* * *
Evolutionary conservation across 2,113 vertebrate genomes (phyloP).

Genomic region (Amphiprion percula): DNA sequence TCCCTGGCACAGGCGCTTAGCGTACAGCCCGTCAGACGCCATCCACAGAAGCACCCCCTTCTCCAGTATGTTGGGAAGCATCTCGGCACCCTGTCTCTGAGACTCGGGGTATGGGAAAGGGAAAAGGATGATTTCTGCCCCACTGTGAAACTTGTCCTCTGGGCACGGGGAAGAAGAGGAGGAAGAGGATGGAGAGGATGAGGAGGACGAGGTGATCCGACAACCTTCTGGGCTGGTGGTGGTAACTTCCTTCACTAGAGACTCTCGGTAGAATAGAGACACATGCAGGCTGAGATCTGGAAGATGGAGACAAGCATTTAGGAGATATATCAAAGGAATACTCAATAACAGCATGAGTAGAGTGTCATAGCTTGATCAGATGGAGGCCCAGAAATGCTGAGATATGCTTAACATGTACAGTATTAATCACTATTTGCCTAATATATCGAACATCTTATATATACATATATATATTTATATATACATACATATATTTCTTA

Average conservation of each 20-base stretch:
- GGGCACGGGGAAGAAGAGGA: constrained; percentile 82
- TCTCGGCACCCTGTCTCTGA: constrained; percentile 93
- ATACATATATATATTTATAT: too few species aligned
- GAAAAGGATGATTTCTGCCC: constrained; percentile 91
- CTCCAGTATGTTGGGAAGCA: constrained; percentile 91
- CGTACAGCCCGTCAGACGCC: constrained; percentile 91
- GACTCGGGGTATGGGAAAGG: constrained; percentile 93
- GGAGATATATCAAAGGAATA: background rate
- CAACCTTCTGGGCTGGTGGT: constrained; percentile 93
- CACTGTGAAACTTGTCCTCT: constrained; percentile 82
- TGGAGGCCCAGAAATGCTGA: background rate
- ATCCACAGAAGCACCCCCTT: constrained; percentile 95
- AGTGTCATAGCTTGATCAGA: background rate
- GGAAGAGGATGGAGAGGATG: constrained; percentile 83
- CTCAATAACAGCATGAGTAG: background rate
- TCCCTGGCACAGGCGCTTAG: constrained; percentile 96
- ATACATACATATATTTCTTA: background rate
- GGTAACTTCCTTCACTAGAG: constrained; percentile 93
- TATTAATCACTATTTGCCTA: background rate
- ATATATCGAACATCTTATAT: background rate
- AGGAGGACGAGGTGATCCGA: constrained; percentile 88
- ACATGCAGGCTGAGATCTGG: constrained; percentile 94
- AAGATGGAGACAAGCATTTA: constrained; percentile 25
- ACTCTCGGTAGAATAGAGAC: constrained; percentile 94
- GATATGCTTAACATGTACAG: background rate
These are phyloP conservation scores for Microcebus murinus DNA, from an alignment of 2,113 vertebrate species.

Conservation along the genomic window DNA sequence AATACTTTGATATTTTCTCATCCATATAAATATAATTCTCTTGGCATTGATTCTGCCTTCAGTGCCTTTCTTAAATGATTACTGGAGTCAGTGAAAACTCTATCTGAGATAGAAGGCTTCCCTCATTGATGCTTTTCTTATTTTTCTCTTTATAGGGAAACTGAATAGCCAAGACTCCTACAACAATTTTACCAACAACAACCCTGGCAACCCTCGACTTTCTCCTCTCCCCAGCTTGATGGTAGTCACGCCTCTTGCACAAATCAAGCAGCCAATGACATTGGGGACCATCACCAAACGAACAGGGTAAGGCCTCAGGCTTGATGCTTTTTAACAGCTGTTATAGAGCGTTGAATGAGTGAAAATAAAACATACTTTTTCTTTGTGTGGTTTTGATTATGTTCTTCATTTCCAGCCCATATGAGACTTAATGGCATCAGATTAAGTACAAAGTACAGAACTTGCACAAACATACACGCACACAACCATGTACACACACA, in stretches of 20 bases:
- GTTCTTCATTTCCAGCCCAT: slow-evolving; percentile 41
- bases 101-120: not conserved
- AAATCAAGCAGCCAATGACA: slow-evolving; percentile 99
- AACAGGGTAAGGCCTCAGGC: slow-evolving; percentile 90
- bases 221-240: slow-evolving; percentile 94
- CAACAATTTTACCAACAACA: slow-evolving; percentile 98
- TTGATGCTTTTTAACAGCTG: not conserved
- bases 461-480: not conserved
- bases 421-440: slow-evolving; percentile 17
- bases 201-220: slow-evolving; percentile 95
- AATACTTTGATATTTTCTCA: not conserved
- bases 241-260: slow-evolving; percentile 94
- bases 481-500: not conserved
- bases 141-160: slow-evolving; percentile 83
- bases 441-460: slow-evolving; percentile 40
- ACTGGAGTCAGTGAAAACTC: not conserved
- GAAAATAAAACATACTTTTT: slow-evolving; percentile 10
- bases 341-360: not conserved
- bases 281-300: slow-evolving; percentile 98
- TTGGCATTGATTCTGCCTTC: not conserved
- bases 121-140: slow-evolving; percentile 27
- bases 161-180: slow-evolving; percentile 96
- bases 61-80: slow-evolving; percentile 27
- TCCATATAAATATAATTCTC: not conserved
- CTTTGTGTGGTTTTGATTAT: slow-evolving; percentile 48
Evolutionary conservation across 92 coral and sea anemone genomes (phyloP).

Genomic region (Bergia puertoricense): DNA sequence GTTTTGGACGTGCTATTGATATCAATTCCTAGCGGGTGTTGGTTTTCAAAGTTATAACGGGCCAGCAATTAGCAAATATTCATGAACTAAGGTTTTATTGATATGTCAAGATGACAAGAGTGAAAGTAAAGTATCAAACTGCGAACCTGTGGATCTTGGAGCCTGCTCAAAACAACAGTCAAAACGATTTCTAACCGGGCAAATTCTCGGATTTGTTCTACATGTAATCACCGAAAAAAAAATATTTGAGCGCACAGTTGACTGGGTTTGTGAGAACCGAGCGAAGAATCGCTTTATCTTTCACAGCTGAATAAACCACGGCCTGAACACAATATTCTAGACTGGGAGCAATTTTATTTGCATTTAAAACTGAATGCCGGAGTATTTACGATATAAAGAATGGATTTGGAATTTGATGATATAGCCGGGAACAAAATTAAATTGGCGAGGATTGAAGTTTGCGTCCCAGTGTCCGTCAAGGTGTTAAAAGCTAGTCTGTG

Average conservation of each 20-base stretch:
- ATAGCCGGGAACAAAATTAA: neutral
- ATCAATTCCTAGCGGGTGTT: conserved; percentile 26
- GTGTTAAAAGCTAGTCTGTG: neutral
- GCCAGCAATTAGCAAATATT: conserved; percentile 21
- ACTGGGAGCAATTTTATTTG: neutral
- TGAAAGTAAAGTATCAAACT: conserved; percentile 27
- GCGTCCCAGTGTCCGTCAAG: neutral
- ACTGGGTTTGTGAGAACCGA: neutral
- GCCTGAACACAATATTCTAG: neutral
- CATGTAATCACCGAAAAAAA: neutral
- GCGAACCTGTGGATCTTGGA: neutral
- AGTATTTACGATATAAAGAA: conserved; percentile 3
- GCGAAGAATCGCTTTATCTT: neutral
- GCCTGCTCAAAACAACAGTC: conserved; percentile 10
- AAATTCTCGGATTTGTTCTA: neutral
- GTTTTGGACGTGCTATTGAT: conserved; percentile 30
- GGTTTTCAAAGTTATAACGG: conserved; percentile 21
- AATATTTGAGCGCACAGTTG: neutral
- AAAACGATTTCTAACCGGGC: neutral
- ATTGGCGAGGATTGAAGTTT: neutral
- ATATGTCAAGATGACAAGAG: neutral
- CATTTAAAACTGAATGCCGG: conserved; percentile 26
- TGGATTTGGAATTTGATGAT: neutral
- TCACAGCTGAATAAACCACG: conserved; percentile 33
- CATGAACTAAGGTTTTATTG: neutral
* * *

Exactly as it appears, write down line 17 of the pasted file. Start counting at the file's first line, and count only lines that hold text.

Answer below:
- GGAAGAGGATGGAGAGGATG: constrained; percentile 83